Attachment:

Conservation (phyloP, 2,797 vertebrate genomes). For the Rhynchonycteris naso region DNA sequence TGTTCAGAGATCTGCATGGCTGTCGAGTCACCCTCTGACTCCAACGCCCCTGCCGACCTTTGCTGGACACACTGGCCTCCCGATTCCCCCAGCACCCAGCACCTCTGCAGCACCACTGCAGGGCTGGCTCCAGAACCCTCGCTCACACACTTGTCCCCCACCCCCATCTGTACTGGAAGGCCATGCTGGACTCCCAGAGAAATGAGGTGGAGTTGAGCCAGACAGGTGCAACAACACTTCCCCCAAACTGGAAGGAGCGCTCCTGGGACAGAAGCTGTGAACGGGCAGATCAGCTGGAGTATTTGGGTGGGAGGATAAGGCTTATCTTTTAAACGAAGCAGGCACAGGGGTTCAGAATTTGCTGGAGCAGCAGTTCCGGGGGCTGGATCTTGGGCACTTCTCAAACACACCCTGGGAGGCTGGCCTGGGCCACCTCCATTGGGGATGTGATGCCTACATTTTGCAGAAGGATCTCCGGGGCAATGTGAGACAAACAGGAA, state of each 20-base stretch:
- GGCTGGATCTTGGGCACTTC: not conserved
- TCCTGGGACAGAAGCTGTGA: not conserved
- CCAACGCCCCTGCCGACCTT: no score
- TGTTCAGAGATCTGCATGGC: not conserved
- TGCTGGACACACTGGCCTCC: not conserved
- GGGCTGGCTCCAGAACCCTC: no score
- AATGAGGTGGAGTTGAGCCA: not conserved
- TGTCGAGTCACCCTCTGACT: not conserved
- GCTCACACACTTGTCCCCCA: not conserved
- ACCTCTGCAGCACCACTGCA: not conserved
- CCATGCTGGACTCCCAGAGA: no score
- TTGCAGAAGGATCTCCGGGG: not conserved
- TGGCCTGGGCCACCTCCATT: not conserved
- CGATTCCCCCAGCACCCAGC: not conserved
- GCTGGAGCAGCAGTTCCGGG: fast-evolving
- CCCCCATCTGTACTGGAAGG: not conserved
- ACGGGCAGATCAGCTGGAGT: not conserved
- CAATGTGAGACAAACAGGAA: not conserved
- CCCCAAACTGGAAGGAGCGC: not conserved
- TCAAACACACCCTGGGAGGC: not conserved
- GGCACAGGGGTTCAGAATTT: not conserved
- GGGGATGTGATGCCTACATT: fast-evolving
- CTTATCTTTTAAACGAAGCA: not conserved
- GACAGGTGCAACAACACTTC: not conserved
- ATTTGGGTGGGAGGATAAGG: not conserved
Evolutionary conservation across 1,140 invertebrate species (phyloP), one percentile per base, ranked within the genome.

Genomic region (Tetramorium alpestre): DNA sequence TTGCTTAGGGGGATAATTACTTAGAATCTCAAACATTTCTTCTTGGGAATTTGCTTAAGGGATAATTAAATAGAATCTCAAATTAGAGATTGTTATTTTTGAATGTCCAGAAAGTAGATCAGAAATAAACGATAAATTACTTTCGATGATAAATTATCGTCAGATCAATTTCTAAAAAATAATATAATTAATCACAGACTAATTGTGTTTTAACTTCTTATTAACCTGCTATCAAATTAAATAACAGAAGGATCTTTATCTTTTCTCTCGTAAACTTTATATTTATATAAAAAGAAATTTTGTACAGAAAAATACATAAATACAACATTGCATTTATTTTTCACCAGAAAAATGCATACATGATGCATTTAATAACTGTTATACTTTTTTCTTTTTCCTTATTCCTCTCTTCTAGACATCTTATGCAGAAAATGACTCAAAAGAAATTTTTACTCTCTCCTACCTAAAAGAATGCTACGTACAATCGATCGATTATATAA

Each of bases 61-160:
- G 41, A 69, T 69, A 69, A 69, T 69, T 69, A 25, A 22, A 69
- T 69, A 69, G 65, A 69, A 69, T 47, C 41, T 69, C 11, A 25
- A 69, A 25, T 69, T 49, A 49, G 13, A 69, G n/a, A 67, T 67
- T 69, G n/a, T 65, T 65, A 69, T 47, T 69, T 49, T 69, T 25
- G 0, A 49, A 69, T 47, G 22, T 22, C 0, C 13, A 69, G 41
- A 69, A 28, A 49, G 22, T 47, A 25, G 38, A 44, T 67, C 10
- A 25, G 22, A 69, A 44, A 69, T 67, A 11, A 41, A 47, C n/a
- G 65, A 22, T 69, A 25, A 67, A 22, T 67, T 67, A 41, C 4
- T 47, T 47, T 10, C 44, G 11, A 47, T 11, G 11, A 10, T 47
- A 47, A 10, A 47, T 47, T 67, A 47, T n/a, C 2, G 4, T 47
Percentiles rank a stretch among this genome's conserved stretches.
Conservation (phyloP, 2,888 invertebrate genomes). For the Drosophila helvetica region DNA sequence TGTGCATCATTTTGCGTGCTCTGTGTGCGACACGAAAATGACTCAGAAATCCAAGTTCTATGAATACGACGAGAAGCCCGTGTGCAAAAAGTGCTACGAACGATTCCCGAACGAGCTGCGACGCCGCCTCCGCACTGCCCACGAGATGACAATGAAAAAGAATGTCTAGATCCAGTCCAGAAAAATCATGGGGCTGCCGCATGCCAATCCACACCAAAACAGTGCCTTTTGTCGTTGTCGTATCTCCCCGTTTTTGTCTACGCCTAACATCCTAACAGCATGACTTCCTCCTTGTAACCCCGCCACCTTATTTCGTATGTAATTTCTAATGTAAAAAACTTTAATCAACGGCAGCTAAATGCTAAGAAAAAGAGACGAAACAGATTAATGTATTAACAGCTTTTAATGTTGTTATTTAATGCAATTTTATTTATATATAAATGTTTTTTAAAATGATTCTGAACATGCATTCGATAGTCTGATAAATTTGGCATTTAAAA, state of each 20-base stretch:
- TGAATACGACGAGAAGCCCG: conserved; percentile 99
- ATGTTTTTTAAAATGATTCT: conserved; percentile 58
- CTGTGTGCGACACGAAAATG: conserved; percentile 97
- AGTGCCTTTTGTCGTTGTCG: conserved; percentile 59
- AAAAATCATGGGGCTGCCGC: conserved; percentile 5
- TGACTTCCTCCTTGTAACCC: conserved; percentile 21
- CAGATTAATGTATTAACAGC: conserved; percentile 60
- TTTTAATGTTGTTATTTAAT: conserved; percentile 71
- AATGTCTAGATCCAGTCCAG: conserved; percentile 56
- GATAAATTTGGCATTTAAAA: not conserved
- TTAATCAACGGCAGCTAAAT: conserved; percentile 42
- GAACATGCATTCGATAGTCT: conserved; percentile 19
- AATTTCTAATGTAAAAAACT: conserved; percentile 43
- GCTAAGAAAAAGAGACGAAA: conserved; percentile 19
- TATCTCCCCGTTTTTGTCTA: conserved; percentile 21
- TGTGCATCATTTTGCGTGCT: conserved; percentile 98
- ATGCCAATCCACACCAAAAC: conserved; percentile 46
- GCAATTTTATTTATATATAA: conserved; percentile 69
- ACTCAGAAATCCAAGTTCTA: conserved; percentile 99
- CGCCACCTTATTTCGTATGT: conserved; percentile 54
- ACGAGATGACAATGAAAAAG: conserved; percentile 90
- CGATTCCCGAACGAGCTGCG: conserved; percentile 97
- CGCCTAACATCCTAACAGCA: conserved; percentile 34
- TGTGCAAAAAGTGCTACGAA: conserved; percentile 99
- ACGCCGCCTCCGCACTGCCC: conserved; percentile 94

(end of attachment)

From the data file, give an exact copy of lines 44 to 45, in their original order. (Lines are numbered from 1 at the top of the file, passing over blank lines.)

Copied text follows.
- CTGTGTGCGACACGAAAATG: conserved; percentile 97
- AGTGCCTTTTGTCGTTGTCG: conserved; percentile 59